Welcome to Beandon’s Musical Corner, the only place on campus for in-depth, exhaustive reviews of the latest releases in rock, jazz, experimental … and pretty much everything else. Brandon Rupp (also known by his mononymous musical title “beandon,” under which he releases music and DJs as KZSU’s Student Music Director) explores a new title and gives unfiltered feedback, regardless of the genre. Feel free to send him music; he’d love to take a look!
We’re over a month into 2023, and the music industry seems to finally be picking up steam again. Fascinating releases by Parannoul, Kelela, Yo La Tengo and Lil Yachty have made up my listening this year, but one album in particular stands out to me: the new album from Tennessee emo-turned-post-punk band Paramore, “This Is Why.”
Paramore’s sixth record over the course of their nearly two-decade-long career, “This is Why” is quite an exciting change of pace for the dynamic three-piece. Like in their last album, 2017’s “After Laughter,” the band pivots their sound dramatically, this time trading that record’s new wave sheen for angular post-punk. They take clear inspiration from many groups, including Bloc Party and Talking Heads. Considering that those specific bands have made two of my favorite albums (“Silent Alarm” and “Remain in Light,” respectively), the writing was on the wall for me to love this album.
Paramore’s strengths come from their consistently strong fundamentals and infectious energy. Buoyant melodies, solid rhythms, great grooves and elastic guitar parts are all over the album, just as I’ve come to expect. However, with “This Is Why,” the band just does it all better: the song-for-song tempo hasn’t been this high for years, and the individual performances are probably the best of the band’s career. The ten-track album is just over thirty-five minutes and no track overstays its welcome. Each and every chorus on this album is powerful and memorable — for the first time since Alvvays’s “Blue Rev,” I’ve found an album where virtually every track could be released as a single.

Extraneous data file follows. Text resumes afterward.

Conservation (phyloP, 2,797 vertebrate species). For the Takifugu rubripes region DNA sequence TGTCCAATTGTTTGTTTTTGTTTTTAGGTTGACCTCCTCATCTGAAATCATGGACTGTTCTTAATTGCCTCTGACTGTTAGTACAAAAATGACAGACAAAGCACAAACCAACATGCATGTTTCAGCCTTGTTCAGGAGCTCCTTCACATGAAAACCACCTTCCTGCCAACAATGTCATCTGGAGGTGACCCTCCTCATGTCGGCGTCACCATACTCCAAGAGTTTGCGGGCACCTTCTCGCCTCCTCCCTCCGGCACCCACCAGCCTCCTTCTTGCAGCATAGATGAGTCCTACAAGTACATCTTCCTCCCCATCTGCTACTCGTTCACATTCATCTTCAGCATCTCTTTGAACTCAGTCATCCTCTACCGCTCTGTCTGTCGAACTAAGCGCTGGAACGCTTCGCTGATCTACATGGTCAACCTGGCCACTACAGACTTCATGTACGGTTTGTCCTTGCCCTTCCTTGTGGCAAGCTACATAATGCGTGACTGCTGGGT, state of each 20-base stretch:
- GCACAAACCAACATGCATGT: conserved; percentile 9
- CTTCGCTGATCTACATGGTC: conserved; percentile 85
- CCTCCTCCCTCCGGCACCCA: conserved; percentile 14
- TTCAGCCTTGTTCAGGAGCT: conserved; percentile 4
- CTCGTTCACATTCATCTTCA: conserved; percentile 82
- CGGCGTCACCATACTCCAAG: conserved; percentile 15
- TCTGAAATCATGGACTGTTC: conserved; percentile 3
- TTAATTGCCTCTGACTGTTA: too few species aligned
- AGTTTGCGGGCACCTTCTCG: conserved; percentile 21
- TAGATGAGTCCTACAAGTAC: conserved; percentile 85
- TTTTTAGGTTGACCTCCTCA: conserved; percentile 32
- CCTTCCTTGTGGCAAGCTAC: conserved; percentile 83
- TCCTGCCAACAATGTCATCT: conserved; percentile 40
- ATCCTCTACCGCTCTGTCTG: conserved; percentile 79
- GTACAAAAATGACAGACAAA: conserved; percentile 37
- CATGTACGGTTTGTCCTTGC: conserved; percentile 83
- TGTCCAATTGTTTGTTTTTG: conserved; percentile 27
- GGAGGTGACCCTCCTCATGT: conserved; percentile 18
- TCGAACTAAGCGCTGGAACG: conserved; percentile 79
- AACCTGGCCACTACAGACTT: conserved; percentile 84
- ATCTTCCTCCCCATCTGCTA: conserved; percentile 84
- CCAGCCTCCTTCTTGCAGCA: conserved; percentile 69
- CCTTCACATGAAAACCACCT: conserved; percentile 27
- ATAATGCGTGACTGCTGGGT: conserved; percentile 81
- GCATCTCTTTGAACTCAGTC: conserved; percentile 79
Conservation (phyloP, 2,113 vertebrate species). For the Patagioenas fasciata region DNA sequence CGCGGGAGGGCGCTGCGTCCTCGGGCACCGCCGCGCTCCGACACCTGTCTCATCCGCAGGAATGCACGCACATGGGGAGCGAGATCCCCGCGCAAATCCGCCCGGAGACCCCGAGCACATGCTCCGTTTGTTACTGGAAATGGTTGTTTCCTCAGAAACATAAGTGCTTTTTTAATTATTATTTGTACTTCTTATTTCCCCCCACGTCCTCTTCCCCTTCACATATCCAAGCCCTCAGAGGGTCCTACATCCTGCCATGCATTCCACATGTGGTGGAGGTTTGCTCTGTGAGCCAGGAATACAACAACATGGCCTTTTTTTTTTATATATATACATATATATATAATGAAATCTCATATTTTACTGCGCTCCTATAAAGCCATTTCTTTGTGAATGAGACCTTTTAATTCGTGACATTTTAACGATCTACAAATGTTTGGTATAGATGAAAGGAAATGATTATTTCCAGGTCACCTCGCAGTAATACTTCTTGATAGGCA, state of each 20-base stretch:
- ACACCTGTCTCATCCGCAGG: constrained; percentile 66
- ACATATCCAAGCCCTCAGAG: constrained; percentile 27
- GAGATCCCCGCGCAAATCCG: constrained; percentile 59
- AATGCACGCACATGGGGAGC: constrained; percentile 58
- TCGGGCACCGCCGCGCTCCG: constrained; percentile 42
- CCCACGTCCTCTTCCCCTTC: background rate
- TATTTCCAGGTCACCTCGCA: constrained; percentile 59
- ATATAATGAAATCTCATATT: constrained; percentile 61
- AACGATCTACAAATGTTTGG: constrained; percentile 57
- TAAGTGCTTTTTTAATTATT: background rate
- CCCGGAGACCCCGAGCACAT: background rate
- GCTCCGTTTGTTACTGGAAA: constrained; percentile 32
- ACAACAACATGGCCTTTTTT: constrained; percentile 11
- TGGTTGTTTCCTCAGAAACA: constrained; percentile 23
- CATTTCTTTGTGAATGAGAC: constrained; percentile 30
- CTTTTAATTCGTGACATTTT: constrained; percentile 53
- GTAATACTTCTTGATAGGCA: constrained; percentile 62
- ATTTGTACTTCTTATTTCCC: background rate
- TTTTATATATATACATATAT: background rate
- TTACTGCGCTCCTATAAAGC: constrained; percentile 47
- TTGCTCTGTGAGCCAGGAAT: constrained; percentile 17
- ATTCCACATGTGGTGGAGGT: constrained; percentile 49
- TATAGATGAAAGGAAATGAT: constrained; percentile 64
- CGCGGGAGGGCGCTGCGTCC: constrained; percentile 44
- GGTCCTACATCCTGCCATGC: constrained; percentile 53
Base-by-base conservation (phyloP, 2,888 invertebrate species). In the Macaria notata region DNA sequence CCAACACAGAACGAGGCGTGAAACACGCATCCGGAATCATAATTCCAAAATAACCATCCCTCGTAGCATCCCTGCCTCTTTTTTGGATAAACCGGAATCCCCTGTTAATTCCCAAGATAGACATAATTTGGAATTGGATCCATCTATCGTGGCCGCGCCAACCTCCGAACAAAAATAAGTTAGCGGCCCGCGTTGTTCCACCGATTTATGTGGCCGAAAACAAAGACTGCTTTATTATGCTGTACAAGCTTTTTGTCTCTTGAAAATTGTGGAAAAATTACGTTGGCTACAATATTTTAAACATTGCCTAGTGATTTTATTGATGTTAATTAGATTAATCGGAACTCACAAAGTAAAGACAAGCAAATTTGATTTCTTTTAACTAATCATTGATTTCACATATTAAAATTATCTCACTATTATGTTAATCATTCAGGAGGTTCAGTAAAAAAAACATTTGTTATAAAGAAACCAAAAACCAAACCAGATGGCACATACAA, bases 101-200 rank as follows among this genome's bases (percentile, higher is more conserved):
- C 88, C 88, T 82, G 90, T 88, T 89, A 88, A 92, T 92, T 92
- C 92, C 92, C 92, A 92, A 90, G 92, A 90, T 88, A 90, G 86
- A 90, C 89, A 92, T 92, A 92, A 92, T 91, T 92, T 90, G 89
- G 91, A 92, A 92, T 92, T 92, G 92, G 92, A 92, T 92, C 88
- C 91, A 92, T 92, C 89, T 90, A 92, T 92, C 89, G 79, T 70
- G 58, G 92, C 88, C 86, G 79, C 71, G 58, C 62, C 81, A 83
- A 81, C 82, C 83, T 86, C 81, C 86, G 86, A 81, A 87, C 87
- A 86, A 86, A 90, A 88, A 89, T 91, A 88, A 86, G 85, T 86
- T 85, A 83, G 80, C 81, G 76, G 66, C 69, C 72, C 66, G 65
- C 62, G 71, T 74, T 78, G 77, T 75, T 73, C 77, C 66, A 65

At the same time, each track stands out in the grand scheme of the tracklist. My favorite track on the album (and perhaps my favorite track by the band) is the fantastic “You First.” This is the band’s finest chorus, and it just will not leave my head. The note-perfect transition from verse to chorus gets me every time: a colossal snare hit pierces through the mix to prepare you for an explosion of condensed melody. I’m a bit embarrassed to admit that, in the past week, I have listened to it at least thirty or forty times. It’s everything I wanted from this album: a track that integrates the group’s original pop-punk sound with more complex rhythms and chord progressions.
However, the biting lyrics are also a highlight. “It turns out I’m living in a horror film / where I’m both the killer and the final girl” is an incredible line, and “karma’s gonna come for all of us / and I hope, well I hope, I just hope / I hope she comes / comes for you first!” is more bitter than Hayley Williams has been in a while. I bought tickets to see Paramore over the summer and I feel like it was worth it just for the chance to hear this searing track live.